Further, the OS and PFS were compared between patients older and younger than 52 years, but no significant association was found for either OS or PFS between the two subgroups of patients aged ≥  < 52 years (p = 0.878, p = 0.432).

Treatment

The external beam radiotherapy was given with 45–50 Gy in 25 fractions to the pelvis in combination with CT. Of the 93 patients, 19.4% received pelvic RT alone and 80.6% pelvic RT + cervical brachytherapy (BT) and/or boost. All treatments were delivered with either IMRT or volumetric modulated arc therapy (VMAT). The concomitant CT consisted of Cisplatin 40 mg/m2 given once a week. The mean number of CT treatments was 4.5 (range 2–6). Regarding the RT treatment, eight patients (8.6%) had dose interruption with prolongation of the time for RT treatment. One patient (1.1%) stopped due to side effects (Table 1).

There were no differences in the mean RT doses for PTV D98% or the mean D2cc (Gy) to the rectum and bladder between patients < 52 and ≥ 52 years. The mean PTV D98% for the younger patients compared to the older patients was 85.48 (± SD 9.74) Vs.84.24 (± SD 12.60), (p = 0.610). The mean D2cc (Gy) to the rectum and bladder for patients < 52 years compared to patients ≥ 52 years were 64.0 Gy (± SD 11.7) Vs. 65.1 Gy (± SD 11.3), (p = 0.667) and 67.1 Gy (± SD 14.4) Vs. 70.62 Gy (± SD 17.6), (p = 0.314).

Frequency/toxicity of acute side effects in all patients during chemoradiotherapy

Of the 93 patients with primary cervical cancer a total of 76 patients had acute side effects of nausea/vomiting (81.7%, Table 2), where 27 (35.5%) of these patients with symptoms had grade ≥ 3 toxicity (Table 3). Patients with grade ≥ 3 toxicity of nausea/vomiting had a significantly increased frequency of weight loss (p = 0.001), reduced ADL (p = 0.001) and dose modifications for both RT/CT (p = 0.020, p = 0.030) compared to patients with grade 2 toxicity (Table 4).

Table 2 Number of patients with side effects in relation to age during chemoradiotherapy (CRT) in 93 cervical cancer patients
Table 3 The number of patients experiencing various acute toxicities during chemoradiotherapy (CRT) treatment according to CTCAE (version 5.0) in 93 primary cervical cancer patients
Table 4 Acute toxicity of nausea/vomiting in relation to the side effects weight loss, ADL, compliance to RT/CT in primary cervical cancer patients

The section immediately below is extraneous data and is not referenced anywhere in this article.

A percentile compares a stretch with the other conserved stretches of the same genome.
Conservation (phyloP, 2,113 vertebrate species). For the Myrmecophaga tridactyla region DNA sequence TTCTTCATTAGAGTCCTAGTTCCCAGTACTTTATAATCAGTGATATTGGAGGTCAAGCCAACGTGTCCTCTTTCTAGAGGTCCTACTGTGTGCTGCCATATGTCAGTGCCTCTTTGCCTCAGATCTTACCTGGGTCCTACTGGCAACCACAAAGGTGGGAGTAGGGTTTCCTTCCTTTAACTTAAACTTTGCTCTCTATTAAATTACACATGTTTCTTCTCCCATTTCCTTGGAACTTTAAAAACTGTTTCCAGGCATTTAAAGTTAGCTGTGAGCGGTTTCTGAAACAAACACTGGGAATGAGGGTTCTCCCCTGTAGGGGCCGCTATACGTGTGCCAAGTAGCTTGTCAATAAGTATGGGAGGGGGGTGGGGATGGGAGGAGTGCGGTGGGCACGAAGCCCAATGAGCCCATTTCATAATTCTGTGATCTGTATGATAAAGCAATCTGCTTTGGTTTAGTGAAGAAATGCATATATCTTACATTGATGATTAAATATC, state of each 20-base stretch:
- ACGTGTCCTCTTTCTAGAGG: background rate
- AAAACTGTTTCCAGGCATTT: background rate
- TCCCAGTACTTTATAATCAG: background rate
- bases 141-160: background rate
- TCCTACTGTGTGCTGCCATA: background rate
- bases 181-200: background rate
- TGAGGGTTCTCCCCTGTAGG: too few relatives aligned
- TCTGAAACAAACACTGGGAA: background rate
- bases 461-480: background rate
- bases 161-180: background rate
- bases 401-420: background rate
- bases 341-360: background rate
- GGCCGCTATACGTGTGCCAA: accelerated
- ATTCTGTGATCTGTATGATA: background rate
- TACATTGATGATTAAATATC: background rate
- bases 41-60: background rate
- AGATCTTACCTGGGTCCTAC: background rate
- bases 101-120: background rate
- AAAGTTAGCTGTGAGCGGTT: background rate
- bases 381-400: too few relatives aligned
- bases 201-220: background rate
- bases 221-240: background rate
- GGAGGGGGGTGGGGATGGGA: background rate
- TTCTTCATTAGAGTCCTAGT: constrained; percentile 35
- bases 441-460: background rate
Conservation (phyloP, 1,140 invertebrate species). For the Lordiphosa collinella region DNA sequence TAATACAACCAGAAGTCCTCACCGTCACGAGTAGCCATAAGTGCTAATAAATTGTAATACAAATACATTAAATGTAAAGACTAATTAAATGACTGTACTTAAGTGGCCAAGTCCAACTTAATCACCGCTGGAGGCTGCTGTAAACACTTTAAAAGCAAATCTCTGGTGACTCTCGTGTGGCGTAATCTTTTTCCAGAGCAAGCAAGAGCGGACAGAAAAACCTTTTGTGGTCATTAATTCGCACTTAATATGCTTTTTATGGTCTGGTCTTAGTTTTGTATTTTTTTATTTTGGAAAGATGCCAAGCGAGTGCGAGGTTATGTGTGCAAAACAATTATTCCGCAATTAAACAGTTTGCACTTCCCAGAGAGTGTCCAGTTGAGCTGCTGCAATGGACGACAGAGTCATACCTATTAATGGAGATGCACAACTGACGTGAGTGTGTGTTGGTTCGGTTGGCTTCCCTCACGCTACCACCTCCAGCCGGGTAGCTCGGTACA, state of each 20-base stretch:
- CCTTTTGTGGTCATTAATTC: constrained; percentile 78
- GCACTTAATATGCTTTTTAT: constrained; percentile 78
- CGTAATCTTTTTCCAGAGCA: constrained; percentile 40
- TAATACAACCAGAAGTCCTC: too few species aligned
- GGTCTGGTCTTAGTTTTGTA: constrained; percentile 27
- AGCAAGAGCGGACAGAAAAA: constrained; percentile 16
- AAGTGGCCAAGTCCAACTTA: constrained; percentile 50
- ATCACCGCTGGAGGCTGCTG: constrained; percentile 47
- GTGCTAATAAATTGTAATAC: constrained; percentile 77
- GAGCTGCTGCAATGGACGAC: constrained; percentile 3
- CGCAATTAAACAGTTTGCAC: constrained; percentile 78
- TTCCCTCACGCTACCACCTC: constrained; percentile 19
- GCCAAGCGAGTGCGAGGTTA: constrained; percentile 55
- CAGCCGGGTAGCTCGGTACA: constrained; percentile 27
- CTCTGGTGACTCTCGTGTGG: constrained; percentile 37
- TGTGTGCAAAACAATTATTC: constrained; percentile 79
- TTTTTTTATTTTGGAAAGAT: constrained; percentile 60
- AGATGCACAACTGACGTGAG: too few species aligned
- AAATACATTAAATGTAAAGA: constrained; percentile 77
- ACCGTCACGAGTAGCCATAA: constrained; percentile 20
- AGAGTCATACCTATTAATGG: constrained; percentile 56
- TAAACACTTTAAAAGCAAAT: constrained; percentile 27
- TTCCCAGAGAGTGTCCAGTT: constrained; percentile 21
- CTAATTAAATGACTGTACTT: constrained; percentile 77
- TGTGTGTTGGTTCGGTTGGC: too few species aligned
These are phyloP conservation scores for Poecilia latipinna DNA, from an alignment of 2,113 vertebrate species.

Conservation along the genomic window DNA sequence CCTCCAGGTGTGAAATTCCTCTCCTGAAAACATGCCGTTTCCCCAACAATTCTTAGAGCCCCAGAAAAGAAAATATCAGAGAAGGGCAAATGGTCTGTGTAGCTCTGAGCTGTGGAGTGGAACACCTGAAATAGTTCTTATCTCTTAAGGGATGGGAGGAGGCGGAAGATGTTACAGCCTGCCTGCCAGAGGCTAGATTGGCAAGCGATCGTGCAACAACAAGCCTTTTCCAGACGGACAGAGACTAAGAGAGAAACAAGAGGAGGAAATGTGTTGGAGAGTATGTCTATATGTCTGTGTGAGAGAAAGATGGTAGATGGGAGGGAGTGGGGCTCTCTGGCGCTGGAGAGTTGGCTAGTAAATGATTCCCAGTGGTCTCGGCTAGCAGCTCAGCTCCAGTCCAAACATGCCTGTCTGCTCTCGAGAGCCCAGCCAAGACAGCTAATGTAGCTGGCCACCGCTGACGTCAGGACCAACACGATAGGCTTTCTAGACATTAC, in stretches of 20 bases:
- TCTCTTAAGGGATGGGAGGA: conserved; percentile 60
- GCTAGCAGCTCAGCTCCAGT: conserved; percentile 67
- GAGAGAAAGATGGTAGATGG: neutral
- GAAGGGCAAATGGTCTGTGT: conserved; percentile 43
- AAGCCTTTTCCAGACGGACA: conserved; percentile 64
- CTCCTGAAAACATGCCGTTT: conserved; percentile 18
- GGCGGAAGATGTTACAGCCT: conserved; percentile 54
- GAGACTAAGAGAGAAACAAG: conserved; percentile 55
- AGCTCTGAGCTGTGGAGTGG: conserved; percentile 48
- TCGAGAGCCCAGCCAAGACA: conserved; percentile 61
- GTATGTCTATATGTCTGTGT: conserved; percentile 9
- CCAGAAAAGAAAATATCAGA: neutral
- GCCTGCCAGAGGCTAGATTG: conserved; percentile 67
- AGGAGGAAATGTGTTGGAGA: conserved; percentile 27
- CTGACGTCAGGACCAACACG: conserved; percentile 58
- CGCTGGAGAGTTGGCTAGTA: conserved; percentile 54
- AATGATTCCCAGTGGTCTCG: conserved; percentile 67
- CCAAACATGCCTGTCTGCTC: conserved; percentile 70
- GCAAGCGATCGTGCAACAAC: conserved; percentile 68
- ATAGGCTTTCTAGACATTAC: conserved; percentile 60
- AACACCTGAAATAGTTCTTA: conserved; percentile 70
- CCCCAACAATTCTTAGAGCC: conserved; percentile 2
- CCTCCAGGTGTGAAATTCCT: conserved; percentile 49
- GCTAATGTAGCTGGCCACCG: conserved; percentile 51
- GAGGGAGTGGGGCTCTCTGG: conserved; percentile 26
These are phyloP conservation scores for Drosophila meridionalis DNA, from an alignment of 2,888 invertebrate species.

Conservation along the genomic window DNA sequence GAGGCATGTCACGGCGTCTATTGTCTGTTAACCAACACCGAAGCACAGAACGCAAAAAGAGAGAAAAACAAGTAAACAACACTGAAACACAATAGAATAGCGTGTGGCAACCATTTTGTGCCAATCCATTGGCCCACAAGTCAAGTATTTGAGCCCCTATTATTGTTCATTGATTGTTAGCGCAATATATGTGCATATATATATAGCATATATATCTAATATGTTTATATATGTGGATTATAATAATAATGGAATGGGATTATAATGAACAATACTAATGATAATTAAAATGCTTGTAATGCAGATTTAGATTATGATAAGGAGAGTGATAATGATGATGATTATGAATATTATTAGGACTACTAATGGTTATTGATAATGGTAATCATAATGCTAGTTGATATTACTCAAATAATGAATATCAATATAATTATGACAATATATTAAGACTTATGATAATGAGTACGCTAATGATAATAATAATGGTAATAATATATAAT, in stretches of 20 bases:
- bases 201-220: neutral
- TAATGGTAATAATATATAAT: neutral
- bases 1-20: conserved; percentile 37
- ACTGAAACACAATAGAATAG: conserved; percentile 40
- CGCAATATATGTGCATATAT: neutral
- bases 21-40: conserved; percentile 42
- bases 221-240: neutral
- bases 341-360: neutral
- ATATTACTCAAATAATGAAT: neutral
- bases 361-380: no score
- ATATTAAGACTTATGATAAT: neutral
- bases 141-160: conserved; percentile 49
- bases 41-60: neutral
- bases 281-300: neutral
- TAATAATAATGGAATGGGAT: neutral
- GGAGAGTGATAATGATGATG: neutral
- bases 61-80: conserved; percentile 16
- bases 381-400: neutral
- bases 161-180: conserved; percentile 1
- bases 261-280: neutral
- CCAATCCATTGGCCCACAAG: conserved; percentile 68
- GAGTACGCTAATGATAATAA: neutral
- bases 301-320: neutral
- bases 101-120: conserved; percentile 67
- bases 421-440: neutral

Eighty-one (87.1%) of the 93 patients had diarrhea during the CRT (Table 2) out of which 20 patients (24.7%) had grade ≥ 3 toxicity (Table 3). Twenty-eight (30.1%) of 93 patients, had ≥ 5% weight loss (Table 2).

Frequency/toxicity of acute side effects in relation to age during chemoradiotherapy

The frequency of acute side effects and grade of toxicity during CRT was further studied in relation to age in cervical cancer patients. Patient’s ≥ 52 years had a significantly higher frequency of nausea/vomiting during CRT compared to younger patients (p < 0.001, Table 2, Fig. 1A). In addition, there was an age-related increase in the grade ≥ 3 toxicity from 6.4% in patients < 52 to 52.2% in patients ≥ 52 years (p = 0.001, Table 3, Fig. 1B). More than half of the 44 patients ≥ 52 years (56.8%, n = 25) needed acute hospital admission due to side effects as nausea/vomiting during the CRT compared to 18.8% (n = 6) of the 32 patients < 52 years (p = 0.001, Fig. 1C). A higher frequency and toxicity grade of diarrhea was seen in older patients compared to younger (p = 0.015, p = 0.009, Tables 2 and 3, Fig. 2A-B). In addition, older patients with diarrhea were admitted for acute hospital care more often than younger patients (p = 0.002, Fig. 2C). Patients ≥ 52 years had a significantly higher frequency of weight loss ≥ 5% compared to patients < 52 years (p = 0.020, Table 2, Fig. 2D). No association was seen between age and toxicity grade of weight loss, probably due to low number of cases (p = 0.421, Table 3, Fig. 2E). Finally, older patients with weight loss ≥ 5% had an increased risk of acute hospital admission compared to patients < 52 years (p = 0.028, Fig. 2F).

Fig. 1
figure 1

Patients age in relation to frequency of side effects as nausea/vomiting (A), grade of toxicity (B) and number of patients with nausea/vomiting who needed hospital admission (C) in primary cervical cancer patients with CRT

Fig. 2
figure 2